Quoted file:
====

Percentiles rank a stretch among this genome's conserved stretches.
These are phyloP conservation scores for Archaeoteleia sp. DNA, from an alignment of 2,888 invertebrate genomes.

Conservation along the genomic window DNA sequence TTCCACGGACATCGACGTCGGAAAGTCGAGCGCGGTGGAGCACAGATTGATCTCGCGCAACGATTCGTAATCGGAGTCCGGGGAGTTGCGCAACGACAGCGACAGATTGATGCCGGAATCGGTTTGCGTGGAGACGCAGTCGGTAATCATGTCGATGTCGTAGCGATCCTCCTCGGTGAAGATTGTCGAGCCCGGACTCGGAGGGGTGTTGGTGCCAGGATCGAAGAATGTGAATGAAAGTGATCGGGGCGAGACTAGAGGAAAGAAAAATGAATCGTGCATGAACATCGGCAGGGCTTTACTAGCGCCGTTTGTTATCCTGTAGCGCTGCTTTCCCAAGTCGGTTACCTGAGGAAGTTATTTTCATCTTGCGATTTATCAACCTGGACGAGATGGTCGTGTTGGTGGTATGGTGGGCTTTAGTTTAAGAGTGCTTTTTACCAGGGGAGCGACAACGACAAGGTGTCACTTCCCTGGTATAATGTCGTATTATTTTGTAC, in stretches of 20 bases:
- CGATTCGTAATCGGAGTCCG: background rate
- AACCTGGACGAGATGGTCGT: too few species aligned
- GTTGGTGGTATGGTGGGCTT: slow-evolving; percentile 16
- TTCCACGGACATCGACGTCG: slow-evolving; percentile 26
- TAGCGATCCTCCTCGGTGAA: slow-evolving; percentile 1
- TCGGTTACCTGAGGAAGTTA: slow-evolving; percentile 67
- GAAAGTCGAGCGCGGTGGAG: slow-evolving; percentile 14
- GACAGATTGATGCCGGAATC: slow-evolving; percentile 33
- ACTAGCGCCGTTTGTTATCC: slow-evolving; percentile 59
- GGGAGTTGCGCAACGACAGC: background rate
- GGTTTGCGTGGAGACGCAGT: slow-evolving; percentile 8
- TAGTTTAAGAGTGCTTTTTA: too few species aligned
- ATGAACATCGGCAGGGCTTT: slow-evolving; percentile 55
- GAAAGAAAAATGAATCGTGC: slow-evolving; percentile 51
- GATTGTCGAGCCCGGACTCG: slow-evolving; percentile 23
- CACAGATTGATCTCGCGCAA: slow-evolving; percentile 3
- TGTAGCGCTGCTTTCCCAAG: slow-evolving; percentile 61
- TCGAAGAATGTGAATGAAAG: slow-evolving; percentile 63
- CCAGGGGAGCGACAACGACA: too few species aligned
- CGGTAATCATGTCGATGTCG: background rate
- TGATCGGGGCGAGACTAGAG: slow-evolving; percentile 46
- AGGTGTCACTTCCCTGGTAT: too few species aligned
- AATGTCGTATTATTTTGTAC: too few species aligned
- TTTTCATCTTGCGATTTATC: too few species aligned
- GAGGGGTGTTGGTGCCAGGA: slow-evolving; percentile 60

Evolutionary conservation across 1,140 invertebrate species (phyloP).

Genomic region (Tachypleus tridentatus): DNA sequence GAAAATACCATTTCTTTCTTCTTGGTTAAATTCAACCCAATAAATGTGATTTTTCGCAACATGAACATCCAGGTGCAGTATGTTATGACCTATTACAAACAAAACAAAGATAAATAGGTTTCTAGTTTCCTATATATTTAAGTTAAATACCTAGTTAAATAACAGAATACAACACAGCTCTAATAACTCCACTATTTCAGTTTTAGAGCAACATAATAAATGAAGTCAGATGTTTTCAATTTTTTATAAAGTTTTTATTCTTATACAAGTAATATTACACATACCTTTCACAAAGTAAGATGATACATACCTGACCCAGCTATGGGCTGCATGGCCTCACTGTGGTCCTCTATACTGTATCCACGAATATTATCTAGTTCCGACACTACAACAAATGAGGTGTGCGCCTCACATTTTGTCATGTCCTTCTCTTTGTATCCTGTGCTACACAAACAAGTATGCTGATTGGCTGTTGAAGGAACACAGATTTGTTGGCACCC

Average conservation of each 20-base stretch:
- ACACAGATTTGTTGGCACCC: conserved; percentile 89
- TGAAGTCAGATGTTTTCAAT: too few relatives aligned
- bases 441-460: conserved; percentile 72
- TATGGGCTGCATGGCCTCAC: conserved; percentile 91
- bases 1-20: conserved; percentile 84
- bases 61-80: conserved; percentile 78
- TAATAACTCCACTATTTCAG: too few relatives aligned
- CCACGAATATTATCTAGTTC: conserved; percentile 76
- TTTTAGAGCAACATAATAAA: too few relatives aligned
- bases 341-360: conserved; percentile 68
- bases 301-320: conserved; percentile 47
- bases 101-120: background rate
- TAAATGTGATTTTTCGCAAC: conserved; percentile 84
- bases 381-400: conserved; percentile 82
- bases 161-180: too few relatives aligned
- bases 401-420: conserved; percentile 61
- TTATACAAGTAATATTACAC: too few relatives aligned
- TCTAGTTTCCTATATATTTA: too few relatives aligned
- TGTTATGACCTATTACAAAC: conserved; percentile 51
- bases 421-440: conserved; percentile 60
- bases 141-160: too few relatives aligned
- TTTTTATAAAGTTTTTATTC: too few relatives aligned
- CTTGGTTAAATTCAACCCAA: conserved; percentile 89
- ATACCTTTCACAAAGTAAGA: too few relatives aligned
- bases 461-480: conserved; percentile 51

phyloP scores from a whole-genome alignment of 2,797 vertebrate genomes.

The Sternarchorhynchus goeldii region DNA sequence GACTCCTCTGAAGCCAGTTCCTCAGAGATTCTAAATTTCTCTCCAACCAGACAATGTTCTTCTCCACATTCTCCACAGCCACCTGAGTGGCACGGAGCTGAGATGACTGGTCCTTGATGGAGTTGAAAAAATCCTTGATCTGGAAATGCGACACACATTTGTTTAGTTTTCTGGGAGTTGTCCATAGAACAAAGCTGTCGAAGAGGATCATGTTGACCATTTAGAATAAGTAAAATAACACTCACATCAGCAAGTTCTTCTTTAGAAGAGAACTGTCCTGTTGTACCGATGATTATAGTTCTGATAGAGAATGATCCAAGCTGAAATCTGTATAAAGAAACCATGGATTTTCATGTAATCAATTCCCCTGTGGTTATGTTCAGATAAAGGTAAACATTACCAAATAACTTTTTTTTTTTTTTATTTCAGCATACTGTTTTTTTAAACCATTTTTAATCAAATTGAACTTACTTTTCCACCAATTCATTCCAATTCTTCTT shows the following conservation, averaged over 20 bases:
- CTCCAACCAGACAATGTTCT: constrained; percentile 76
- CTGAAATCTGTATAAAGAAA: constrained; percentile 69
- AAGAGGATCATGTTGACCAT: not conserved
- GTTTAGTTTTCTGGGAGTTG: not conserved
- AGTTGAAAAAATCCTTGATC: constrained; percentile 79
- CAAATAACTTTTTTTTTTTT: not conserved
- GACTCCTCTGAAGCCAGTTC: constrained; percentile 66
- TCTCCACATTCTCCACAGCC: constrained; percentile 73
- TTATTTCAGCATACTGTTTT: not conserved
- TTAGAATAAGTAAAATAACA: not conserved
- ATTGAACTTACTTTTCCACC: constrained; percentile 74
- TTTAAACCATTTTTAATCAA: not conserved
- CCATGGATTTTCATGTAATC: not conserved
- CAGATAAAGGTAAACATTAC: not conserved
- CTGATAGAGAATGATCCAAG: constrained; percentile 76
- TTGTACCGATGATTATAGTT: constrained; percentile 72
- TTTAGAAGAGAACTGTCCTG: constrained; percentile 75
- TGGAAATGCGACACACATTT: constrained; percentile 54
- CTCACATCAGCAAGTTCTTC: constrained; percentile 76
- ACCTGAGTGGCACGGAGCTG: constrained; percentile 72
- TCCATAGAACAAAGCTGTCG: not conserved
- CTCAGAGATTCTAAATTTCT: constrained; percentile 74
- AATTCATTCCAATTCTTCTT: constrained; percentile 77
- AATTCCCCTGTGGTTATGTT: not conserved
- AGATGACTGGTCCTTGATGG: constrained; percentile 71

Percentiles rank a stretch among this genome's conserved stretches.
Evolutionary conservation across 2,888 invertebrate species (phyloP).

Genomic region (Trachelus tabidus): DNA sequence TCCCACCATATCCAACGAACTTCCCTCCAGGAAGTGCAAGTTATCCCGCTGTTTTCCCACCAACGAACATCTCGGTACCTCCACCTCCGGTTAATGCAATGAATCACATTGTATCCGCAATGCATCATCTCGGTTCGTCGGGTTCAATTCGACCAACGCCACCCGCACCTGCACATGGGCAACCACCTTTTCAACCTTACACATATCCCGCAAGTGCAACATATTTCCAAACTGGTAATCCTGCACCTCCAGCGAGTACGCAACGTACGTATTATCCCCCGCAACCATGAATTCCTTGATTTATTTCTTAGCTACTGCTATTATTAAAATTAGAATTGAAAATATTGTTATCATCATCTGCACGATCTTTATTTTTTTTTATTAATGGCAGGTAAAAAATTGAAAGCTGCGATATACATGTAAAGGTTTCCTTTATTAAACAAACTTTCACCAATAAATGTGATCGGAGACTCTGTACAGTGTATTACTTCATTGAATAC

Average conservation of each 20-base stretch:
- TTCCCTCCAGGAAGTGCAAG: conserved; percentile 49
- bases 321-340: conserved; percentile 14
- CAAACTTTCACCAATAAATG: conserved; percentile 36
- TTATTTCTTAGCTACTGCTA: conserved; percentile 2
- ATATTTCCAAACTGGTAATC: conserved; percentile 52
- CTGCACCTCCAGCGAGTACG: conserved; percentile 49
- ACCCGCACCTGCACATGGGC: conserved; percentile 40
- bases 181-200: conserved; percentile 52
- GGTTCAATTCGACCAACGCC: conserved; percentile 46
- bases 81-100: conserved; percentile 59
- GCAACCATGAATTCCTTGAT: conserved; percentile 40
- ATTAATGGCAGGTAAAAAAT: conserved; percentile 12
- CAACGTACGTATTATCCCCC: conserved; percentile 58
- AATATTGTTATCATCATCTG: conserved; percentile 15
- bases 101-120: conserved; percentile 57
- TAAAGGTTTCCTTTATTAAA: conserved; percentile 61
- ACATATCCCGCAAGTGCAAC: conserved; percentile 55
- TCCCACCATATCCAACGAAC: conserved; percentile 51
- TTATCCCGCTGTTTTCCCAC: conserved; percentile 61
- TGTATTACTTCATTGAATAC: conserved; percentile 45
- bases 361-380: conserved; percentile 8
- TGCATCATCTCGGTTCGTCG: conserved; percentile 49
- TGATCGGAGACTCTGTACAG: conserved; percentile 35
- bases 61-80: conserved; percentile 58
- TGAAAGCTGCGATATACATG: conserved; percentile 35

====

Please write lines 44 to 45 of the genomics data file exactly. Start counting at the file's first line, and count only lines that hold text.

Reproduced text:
- TAAATGTGATTTTTCGCAAC: conserved; percentile 84
- bases 381-400: conserved; percentile 82